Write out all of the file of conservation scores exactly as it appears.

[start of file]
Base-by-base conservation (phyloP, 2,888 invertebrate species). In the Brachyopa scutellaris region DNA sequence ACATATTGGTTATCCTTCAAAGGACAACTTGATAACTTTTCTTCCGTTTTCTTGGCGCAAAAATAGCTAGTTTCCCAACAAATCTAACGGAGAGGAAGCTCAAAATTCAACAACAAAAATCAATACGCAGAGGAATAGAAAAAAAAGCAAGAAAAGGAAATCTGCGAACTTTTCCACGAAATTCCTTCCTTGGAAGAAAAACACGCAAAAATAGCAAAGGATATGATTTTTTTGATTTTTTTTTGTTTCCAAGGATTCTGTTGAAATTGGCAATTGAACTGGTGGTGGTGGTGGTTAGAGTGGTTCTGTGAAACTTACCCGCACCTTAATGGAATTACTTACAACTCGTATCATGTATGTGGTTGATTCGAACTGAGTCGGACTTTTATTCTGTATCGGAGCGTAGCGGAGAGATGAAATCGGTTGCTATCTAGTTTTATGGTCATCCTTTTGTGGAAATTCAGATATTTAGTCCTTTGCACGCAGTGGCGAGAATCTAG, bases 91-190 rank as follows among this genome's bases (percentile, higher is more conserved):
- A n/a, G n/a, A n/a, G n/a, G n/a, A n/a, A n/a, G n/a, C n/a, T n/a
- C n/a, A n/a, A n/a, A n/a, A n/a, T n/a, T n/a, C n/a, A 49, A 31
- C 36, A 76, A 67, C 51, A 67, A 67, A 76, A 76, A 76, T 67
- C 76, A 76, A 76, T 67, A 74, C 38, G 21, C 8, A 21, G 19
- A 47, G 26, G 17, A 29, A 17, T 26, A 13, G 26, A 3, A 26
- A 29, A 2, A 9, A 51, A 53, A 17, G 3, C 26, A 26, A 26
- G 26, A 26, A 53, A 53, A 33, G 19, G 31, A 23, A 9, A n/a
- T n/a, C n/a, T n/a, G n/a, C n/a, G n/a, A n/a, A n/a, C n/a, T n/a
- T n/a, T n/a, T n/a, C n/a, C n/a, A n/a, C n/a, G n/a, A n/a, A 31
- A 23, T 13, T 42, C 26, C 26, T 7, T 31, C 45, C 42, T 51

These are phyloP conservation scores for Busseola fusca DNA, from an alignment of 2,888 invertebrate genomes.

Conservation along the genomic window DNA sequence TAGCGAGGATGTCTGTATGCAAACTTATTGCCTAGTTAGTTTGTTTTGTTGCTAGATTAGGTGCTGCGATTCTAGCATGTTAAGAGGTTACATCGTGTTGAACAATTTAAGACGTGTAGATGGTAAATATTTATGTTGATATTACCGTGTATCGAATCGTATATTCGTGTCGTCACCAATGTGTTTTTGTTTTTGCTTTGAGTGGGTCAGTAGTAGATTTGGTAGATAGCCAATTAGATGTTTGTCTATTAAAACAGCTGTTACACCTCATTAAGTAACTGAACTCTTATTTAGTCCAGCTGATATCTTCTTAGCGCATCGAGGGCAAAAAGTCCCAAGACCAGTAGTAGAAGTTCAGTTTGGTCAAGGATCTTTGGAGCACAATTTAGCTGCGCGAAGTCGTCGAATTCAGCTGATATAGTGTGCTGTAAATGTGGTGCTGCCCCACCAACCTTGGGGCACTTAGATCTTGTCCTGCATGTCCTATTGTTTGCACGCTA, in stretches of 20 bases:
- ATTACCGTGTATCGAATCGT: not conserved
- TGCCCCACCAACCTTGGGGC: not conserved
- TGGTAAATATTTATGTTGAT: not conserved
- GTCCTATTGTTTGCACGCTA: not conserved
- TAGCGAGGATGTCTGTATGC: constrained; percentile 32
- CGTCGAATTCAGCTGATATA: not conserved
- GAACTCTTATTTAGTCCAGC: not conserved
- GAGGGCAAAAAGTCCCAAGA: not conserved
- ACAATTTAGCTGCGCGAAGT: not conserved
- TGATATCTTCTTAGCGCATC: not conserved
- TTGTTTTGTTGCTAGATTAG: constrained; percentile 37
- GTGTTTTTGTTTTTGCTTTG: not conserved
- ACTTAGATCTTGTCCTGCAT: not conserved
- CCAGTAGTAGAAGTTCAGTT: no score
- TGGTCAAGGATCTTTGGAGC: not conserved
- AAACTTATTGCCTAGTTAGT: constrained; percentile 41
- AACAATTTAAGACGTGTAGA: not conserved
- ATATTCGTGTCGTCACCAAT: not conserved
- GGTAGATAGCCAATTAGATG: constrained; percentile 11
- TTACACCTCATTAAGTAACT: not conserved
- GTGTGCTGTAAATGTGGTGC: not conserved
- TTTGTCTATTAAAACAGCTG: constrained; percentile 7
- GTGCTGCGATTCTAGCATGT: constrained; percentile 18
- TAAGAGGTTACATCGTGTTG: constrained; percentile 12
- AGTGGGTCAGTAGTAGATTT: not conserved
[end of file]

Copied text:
Base-by-base conservation (phyloP, 2,888 invertebrate species). In the Brachyopa scutellaris region DNA sequence ACATATTGGTTATCCTTCAAAGGACAACTTGATAACTTTTCTTCCGTTTTCTTGGCGCAAAAATAGCTAGTTTCCCAACAAATCTAACGGAGAGGAAGCTCAAAATTCAACAACAAAAATCAATACGCAGAGGAATAGAAAAAAAAGCAAGAAAAGGAAATCTGCGAACTTTTCCACGAAATTCCTTCCTTGGAAGAAAAACACGCAAAAATAGCAAAGGATATGATTTTTTTGATTTTTTTTTGTTTCCAAGGATTCTGTTGAAATTGGCAATTGAACTGGTGGTGGTGGTGGTTAGAGTGGTTCTGTGAAACTTACCCGCACCTTAATGGAATTACTTACAACTCGTATCATGTATGTGGTTGATTCGAACTGAGTCGGACTTTTATTCTGTATCGGAGCGTAGCGGAGAGATGAAATCGGTTGCTATCTAGTTTTATGGTCATCCTTTTGTGGAAATTCAGATATTTAGTCCTTTGCACGCAGTGGCGAGAATCTAG, bases 91-190 rank as follows among this genome's bases (percentile, higher is more conserved):
- A n/a, G n/a, A n/a, G n/a, G n/a, A n/a, A n/a, G n/a, C n/a, T n/a
- C n/a, A n/a, A n/a, A n/a, A n/a, T n/a, T n/a, C n/a, A 49, A 31
- C 36, A 76, A 67, C 51, A 67, A 67, A 76, A 76, A 76, T 67
- C 76, A 76, A 76, T 67, A 74, C 38, G 21, C 8, A 21, G 19
- A 47, G 26, G 17, A 29, A 17, T 26, A 13, G 26, A 3, A 26
- A 29, A 2, A 9, A 51, A 53, A 17, G 3, C 26, A 26, A 26
- G 26, A 26, A 53, A 53, A 33, G 19, G 31, A 23, A 9, A n/a
- T n/a, C n/a, T n/a, G n/a, C n/a, G n/a, A n/a, A n/a, C n/a, T n/a
- T n/a, T n/a, T n/a, C n/a, C n/a, A n/a, C n/a, G n/a, A n/a, A 31
- A 23, T 13, T 42, C 26, C 26, T 7, T 31, C 45, C 42, T 51

These are phyloP conservation scores for Busseola fusca DNA, from an alignment of 2,888 invertebrate genomes.

Conservation along the genomic window DNA sequence TAGCGAGGATGTCTGTATGCAAACTTATTGCCTAGTTAGTTTGTTTTGTTGCTAGATTAGGTGCTGCGATTCTAGCATGTTAAGAGGTTACATCGTGTTGAACAATTTAAGACGTGTAGATGGTAAATATTTATGTTGATATTACCGTGTATCGAATCGTATATTCGTGTCGTCACCAATGTGTTTTTGTTTTTGCTTTGAGTGGGTCAGTAGTAGATTTGGTAGATAGCCAATTAGATGTTTGTCTATTAAAACAGCTGTTACACCTCATTAAGTAACTGAACTCTTATTTAGTCCAGCTGATATCTTCTTAGCGCATCGAGGGCAAAAAGTCCCAAGACCAGTAGTAGAAGTTCAGTTTGGTCAAGGATCTTTGGAGCACAATTTAGCTGCGCGAAGTCGTCGAATTCAGCTGATATAGTGTGCTGTAAATGTGGTGCTGCCCCACCAACCTTGGGGCACTTAGATCTTGTCCTGCATGTCCTATTGTTTGCACGCTA, in stretches of 20 bases:
- ATTACCGTGTATCGAATCGT: not conserved
- TGCCCCACCAACCTTGGGGC: not conserved
- TGGTAAATATTTATGTTGAT: not conserved
- GTCCTATTGTTTGCACGCTA: not conserved
- TAGCGAGGATGTCTGTATGC: constrained; percentile 32
- CGTCGAATTCAGCTGATATA: not conserved
- GAACTCTTATTTAGTCCAGC: not conserved
- GAGGGCAAAAAGTCCCAAGA: not conserved
- ACAATTTAGCTGCGCGAAGT: not conserved
- TGATATCTTCTTAGCGCATC: not conserved
- TTGTTTTGTTGCTAGATTAG: constrained; percentile 37
- GTGTTTTTGTTTTTGCTTTG: not conserved
- ACTTAGATCTTGTCCTGCAT: not conserved
- CCAGTAGTAGAAGTTCAGTT: no score
- TGGTCAAGGATCTTTGGAGC: not conserved
- AAACTTATTGCCTAGTTAGT: constrained; percentile 41
- AACAATTTAAGACGTGTAGA: not conserved
- ATATTCGTGTCGTCACCAAT: not conserved
- GGTAGATAGCCAATTAGATG: constrained; percentile 11
- TTACACCTCATTAAGTAACT: not conserved
- GTGTGCTGTAAATGTGGTGC: not conserved
- TTTGTCTATTAAAACAGCTG: constrained; percentile 7
- GTGCTGCGATTCTAGCATGT: constrained; percentile 18
- TAAGAGGTTACATCGTGTTG: constrained; percentile 12
- AGTGGGTCAGTAGTAGATTT: not conserved